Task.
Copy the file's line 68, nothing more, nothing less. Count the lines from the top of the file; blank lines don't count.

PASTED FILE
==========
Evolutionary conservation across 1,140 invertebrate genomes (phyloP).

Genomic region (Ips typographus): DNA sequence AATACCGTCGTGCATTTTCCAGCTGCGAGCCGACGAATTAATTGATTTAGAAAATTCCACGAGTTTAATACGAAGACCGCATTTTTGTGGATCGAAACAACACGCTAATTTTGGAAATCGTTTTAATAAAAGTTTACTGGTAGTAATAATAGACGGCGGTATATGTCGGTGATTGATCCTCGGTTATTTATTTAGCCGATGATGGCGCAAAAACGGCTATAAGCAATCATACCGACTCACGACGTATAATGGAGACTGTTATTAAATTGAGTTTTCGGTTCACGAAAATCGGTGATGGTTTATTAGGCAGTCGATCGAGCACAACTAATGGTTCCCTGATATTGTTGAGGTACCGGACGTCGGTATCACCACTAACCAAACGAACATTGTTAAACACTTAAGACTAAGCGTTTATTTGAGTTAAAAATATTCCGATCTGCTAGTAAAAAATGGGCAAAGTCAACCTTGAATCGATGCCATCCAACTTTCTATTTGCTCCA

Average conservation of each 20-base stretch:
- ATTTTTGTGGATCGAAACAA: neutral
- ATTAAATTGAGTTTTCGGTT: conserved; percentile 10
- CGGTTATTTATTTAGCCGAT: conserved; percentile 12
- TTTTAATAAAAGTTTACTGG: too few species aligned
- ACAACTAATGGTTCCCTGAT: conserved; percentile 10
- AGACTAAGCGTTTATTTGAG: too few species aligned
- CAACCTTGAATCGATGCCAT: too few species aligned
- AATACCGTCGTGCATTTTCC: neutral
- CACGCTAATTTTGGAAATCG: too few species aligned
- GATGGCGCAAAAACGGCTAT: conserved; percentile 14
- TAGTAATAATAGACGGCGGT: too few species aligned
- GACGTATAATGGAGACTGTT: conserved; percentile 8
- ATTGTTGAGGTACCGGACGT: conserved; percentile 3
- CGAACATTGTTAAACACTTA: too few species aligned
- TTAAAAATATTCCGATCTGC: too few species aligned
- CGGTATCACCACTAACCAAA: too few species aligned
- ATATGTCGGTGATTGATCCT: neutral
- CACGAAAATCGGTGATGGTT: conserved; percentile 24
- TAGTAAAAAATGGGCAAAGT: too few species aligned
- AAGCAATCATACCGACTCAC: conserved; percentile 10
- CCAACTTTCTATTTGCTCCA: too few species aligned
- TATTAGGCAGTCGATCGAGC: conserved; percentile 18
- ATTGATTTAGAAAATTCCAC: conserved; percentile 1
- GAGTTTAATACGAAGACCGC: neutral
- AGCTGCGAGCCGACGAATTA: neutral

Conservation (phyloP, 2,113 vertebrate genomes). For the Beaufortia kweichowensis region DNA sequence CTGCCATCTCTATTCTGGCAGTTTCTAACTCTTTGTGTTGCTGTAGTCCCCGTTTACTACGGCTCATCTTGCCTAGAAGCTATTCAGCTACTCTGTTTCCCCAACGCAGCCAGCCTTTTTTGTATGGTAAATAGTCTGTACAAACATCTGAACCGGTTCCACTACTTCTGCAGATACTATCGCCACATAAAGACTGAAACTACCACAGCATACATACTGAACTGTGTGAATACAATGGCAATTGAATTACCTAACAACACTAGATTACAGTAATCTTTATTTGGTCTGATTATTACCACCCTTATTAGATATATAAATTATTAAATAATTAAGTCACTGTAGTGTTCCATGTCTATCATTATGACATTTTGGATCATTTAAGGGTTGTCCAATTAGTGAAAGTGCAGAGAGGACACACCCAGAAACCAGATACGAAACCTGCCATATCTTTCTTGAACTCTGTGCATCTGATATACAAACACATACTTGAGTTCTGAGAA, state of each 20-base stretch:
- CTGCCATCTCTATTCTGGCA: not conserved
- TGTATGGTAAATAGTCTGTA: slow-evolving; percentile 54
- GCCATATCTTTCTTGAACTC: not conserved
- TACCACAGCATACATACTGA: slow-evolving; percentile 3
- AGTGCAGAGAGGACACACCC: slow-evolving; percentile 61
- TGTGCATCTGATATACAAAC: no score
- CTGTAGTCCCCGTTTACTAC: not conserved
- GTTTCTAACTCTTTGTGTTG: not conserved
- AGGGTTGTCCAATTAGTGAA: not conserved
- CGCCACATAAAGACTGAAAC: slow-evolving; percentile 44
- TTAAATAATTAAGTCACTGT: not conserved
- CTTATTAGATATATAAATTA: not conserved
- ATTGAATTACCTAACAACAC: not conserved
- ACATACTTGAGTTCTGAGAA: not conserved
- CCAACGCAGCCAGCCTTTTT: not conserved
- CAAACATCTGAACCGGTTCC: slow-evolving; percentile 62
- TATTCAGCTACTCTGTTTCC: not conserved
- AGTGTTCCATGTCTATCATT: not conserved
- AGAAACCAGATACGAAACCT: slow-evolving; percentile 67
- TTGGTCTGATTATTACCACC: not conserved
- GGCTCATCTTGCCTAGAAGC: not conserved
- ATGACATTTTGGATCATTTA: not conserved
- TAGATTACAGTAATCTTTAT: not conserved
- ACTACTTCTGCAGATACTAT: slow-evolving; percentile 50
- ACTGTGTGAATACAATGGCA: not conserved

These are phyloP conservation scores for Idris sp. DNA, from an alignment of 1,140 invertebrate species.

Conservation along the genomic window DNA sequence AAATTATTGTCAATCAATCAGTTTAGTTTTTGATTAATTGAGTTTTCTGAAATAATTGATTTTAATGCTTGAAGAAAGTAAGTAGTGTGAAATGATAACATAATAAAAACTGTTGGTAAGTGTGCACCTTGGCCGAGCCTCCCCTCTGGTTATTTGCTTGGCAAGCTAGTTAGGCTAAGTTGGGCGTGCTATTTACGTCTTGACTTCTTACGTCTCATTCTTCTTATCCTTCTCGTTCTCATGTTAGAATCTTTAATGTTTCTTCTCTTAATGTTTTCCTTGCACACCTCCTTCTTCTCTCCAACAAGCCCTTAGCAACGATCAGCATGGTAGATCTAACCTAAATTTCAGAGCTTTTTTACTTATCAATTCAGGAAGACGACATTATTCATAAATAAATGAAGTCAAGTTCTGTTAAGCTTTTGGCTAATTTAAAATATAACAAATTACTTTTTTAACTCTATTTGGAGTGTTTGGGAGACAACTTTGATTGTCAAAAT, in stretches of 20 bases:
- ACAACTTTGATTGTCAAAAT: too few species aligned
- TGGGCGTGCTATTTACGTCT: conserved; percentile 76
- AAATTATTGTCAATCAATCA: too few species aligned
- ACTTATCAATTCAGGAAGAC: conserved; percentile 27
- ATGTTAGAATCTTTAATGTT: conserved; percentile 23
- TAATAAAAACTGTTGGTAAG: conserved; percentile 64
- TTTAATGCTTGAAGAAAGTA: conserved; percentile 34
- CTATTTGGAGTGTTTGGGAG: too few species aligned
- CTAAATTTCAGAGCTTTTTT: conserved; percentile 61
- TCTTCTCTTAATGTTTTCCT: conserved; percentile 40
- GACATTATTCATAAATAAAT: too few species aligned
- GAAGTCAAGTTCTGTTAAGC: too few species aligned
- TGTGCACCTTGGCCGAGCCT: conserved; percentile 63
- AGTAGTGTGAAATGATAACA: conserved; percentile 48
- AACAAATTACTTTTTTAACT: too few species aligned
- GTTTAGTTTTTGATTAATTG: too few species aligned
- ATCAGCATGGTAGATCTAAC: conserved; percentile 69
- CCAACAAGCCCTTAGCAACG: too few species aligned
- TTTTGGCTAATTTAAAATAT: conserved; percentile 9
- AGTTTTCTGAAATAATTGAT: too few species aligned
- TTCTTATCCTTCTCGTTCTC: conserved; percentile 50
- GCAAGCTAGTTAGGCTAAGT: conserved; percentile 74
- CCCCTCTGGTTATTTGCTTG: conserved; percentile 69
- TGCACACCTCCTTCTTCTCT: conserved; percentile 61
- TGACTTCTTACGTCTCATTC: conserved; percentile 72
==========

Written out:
- GAAGTCAAGTTCTGTTAAGC: too few species aligned